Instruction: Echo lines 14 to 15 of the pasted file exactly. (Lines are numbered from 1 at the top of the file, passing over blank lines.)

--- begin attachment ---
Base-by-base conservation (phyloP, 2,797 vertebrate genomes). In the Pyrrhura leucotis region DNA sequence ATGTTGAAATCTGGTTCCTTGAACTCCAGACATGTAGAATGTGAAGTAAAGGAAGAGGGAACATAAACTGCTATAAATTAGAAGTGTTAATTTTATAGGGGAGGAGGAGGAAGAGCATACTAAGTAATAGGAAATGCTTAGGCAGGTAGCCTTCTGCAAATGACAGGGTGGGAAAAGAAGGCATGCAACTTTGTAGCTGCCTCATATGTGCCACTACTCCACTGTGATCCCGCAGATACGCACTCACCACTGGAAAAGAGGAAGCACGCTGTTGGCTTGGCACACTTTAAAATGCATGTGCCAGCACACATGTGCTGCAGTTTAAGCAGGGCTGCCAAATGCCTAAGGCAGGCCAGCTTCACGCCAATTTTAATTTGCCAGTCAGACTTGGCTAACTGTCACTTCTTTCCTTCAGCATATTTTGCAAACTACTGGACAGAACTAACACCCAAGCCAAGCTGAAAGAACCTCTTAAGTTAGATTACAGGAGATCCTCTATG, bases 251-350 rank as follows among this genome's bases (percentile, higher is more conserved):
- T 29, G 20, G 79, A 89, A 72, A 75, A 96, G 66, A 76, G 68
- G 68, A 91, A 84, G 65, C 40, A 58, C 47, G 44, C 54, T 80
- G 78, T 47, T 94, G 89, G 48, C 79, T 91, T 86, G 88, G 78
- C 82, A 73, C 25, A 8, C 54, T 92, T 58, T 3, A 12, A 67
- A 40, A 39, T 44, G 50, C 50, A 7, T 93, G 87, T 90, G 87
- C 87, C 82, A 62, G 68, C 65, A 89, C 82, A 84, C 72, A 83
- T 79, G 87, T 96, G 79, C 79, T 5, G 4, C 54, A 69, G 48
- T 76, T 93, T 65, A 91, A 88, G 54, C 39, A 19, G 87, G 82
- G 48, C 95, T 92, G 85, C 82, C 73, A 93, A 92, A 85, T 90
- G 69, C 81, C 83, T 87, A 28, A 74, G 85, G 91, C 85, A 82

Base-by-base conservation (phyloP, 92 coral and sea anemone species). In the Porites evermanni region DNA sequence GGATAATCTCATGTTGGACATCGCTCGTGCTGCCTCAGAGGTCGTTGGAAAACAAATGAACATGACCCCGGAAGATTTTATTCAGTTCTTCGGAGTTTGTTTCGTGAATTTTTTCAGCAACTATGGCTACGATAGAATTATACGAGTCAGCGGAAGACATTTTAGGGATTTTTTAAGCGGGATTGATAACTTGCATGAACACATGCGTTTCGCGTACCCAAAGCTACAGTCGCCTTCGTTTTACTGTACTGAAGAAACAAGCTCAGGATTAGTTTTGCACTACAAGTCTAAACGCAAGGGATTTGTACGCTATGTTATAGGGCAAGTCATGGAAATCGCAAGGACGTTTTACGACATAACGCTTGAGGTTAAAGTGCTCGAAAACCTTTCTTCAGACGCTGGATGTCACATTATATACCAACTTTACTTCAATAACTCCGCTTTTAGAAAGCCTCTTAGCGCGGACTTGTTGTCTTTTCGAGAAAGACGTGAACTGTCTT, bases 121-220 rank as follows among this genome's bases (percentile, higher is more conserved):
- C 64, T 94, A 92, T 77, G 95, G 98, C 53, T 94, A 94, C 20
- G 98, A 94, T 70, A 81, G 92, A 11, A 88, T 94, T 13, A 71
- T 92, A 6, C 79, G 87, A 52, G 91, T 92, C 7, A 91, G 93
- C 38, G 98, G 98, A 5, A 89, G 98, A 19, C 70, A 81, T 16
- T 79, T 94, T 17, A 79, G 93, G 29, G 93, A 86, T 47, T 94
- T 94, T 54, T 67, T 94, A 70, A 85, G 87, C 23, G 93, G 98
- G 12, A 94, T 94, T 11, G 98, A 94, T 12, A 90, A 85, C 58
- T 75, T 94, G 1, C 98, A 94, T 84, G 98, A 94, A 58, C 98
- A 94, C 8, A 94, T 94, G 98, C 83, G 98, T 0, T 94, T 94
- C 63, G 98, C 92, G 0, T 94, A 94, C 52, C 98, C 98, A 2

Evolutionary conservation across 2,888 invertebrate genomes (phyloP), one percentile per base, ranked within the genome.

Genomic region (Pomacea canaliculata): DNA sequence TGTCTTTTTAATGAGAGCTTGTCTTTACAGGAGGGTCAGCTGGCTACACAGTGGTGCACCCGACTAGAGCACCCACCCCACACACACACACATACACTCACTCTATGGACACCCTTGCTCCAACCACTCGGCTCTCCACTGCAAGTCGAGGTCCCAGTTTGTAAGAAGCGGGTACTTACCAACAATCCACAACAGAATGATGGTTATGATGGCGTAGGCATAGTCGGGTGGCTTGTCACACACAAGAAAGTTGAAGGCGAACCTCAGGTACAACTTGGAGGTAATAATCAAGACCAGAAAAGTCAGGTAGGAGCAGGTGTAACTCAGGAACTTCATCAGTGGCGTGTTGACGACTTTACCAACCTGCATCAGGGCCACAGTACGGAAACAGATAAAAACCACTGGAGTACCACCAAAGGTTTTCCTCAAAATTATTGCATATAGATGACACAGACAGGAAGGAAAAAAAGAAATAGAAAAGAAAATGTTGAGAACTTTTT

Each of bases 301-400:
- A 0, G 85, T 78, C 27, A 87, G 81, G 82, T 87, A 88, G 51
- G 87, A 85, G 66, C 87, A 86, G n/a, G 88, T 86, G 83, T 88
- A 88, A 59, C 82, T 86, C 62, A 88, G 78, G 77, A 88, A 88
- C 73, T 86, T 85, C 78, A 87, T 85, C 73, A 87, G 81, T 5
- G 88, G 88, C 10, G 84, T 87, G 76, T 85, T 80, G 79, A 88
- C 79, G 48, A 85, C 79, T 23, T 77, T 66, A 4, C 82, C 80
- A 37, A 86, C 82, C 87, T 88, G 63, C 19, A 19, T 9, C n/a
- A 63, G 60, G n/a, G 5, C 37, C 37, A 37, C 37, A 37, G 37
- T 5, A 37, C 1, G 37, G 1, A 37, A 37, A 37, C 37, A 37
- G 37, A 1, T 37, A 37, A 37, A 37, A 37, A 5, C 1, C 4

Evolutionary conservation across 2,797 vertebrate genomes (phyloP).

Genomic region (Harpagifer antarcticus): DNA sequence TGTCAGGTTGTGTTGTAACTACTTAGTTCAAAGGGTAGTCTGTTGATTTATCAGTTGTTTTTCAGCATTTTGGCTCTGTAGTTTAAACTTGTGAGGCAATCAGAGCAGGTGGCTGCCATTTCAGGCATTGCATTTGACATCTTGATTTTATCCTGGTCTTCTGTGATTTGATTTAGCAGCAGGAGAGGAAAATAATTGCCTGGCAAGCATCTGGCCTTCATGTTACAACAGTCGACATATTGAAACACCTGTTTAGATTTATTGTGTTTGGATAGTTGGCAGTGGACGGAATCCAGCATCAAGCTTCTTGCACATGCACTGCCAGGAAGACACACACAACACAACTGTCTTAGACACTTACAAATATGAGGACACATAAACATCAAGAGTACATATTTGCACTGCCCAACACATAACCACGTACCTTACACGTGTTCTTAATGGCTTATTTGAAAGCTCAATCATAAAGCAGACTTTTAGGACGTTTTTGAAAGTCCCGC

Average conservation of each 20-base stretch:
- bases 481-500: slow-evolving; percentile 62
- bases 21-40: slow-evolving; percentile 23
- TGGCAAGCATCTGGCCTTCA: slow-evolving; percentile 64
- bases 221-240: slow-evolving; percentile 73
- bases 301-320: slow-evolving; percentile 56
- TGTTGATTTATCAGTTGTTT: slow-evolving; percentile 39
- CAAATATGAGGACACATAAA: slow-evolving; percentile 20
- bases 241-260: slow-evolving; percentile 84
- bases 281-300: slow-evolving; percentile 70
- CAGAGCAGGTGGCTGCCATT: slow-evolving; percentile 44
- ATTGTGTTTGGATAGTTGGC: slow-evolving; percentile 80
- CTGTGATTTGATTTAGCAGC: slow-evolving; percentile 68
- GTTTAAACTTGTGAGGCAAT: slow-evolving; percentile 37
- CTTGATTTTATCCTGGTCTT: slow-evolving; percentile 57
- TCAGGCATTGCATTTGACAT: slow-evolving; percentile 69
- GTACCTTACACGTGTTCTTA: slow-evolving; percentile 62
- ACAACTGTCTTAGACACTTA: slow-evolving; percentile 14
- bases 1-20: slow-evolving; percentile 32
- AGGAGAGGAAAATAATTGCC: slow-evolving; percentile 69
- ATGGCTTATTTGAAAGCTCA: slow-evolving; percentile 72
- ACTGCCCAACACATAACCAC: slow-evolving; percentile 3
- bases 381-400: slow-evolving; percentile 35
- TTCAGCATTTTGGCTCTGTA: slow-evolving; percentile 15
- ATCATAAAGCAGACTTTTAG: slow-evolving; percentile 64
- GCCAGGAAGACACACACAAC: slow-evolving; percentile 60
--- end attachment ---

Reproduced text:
- G 98, A 94, T 70, A 81, G 92, A 11, A 88, T 94, T 13, A 71
- T 92, A 6, C 79, G 87, A 52, G 91, T 92, C 7, A 91, G 93